“I’m not crazy, I’m just a little unwell” — a DSM for bloggers

I’ve been a regular blogger for several years, I think that by now I’ve got a relatively decent feel for some of the many disorders that manifest in the blogosphere. This post attempts to collect and classify a few of the more salient mental blog disorders — a DSM of the blogosphere, so to speak.

Bipolar / manic-depressive. This is the blogger who posts five items and changes his template three times in four hours, then neglects his blog completely for a week and a half. Rinse and repeat.

Schizophrenic. This blogger-commenter maintains multiple personalities in different venues: When commenting at Volokh, he’s a vocal liberal; when commenting at Leiter, he’s a hardline libertarian. (Variation: This diagnosis also applies to someone who is not just a commenter but blogs at various blogs himself, and who displays multiple blogging personalities across them).

Passive Aggressive. “Dan, I doubt you’ll respond to this post, but I think that ____. ” Then, get mad when Dan doesn’t respond.

Tourette’s. This is the blogger who drops unnecessary bursts of profanity into otherwise innocuous posts. No shit, Sherlock.

OCD. I must check my blog. I must moderate comments. I must clean out the spam folder. In ten minutes, I will do this all again.

ADD/ADHD. This blogger writes several posts per day. None of them are more than a few lines long; none of them contain more than half of one coherent . . .

Oh, the Diamondbacks will be great this season. I liked the video for that James Blunt song. And, did you see this cool article about invisible planetary rings?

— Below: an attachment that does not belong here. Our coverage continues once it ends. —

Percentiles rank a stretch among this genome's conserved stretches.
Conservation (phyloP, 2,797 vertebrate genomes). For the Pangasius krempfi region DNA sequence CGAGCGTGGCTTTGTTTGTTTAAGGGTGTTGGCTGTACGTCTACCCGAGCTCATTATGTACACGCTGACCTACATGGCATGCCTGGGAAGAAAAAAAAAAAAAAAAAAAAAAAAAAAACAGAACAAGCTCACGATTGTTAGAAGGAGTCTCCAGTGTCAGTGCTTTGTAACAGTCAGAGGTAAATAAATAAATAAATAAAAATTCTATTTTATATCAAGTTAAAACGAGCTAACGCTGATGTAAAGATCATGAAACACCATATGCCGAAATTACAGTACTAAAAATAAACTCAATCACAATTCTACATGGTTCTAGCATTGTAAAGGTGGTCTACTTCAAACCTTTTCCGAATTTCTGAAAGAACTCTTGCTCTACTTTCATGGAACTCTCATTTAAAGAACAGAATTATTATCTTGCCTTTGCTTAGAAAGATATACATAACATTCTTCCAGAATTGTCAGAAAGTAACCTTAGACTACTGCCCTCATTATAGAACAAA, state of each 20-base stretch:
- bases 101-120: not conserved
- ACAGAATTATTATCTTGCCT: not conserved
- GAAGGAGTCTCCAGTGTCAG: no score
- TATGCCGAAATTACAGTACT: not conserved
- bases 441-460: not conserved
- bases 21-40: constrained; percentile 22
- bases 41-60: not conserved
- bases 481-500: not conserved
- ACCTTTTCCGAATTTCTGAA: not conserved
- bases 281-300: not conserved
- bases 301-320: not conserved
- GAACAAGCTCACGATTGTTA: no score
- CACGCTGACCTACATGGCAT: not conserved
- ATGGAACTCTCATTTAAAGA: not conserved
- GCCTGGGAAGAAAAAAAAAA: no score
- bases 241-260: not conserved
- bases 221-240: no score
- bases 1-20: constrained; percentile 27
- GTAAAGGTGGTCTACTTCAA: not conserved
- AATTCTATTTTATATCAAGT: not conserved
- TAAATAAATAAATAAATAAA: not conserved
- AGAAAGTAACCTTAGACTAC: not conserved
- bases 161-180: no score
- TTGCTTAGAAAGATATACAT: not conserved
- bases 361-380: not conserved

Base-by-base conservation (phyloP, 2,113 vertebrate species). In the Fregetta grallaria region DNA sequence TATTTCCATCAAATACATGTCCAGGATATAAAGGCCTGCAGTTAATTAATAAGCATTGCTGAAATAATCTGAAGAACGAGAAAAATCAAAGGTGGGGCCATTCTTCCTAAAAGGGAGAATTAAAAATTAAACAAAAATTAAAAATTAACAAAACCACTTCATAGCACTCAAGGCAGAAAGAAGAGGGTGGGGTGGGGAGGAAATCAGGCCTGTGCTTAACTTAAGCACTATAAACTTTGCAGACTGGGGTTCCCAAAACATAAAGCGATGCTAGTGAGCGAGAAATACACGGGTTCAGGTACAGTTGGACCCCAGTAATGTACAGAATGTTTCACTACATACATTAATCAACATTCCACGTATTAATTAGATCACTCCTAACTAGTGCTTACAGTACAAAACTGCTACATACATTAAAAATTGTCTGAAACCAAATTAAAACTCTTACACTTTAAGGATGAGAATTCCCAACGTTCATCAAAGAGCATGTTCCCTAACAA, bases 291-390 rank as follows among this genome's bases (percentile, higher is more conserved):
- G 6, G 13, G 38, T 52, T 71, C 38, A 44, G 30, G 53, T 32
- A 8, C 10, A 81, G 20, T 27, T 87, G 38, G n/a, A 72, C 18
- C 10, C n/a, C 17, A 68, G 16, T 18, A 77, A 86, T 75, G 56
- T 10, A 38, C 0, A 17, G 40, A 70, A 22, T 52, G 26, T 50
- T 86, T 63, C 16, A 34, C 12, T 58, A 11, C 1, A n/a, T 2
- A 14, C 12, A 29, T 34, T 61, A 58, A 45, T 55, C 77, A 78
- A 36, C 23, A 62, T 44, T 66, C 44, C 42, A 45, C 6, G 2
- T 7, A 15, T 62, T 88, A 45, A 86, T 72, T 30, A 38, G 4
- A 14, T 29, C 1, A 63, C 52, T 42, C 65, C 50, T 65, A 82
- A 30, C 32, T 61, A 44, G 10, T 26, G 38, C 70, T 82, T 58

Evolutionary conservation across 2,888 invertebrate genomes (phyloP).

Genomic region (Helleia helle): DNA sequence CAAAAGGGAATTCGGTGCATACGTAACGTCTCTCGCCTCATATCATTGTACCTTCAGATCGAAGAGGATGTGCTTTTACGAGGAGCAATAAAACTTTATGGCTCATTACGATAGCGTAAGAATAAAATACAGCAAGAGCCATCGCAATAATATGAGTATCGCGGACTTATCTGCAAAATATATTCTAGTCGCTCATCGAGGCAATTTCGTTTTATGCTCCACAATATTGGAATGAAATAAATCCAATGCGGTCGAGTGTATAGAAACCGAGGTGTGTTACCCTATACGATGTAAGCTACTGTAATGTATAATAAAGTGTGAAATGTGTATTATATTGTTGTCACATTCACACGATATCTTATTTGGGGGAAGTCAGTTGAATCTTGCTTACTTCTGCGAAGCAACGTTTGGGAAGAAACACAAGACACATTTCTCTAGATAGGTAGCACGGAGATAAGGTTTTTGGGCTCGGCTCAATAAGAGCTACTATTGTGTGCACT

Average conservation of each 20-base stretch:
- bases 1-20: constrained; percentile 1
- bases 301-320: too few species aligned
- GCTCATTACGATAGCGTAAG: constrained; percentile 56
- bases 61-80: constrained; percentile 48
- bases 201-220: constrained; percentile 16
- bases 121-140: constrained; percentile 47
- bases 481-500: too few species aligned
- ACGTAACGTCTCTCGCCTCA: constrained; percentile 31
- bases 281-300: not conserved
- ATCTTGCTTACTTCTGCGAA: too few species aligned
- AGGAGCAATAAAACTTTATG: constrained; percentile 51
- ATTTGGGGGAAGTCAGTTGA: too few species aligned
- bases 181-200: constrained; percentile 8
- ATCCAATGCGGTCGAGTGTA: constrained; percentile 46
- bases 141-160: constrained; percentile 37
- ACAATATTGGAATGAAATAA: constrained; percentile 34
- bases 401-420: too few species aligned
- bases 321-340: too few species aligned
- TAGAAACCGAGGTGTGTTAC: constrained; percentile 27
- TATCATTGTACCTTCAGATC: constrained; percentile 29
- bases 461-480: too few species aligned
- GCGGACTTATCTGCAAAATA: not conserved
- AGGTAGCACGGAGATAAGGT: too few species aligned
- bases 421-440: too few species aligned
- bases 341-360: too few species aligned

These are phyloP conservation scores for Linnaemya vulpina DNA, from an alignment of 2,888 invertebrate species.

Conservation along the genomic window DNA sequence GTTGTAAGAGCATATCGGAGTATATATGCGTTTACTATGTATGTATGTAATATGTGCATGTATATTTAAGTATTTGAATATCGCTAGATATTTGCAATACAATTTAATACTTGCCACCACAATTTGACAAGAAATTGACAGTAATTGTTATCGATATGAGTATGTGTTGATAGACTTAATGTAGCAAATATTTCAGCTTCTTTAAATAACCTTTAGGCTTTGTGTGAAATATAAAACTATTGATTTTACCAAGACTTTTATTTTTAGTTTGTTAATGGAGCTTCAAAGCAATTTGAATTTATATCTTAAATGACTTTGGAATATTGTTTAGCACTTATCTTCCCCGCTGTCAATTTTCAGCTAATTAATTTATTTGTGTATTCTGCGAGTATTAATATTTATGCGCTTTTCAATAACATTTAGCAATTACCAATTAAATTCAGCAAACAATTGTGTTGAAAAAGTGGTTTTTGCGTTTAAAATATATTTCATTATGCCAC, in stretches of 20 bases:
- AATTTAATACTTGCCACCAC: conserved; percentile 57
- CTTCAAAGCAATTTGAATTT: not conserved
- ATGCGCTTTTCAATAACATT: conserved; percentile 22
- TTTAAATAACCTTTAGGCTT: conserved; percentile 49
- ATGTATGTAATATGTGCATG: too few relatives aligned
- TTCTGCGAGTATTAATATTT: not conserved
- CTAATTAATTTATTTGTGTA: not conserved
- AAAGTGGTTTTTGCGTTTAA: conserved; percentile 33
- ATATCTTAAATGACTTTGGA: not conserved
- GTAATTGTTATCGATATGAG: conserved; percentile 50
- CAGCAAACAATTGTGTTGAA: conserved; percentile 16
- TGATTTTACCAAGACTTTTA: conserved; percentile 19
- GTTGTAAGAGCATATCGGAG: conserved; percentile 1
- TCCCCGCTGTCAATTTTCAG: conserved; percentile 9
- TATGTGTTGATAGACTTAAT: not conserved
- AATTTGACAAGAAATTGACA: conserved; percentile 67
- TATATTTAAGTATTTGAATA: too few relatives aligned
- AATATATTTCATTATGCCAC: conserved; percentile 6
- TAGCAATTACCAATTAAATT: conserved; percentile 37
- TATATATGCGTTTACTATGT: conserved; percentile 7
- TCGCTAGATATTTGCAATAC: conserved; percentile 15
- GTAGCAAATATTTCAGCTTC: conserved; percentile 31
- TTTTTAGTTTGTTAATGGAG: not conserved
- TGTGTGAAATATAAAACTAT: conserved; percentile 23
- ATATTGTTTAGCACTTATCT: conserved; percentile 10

Blog bulimic. Blog blog blog blog blog. Delete delete delete delete delete.

Sociopath. Doesn’t comply with social norms; deceitful; aggressive; lack of remorse — and all those terms really out of the (real) DSM! Clearly, this is the category for comment trolls.

Delusional. Bloggers who exhibit any of the following symptoms: Belief that blogging counts as actual scholarship; belief that blogging makes them sexy or desirable; belief that Glenn Reynolds actually reads their blog; belief that blogging is an acceptable substitute for a social life. Surefire diagnosis: Bloggers observed making repeated, insistent statements that “blogging is not a waste of time.”

This concludes this brief tour through the blogosphere DSM. And as for self-diagnosis . . . well, I’ll take the Fifth on that one. Besides, I didn’t see any category for “all of the above.”


First, this list is not exhaustive. Remember, Wenger’s Law: “The number of blog mental disorders is roughly equivalent to the number of bloggers.”

Second, this information should not be viewed as a diagnosis in anyone’s particular case. (Except for you, Dave Hoffman!) I’m not a psychiatrist, in blog-land or otherwise, and I can’t really diagnose anyone.

But I will say that, if you’ve read this far, you probably need therapy.

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10 Responses

  1. Lynn says:

    funny – but you forgot stalkers (otherwise regarded as consistent readers …

  2. Frank says: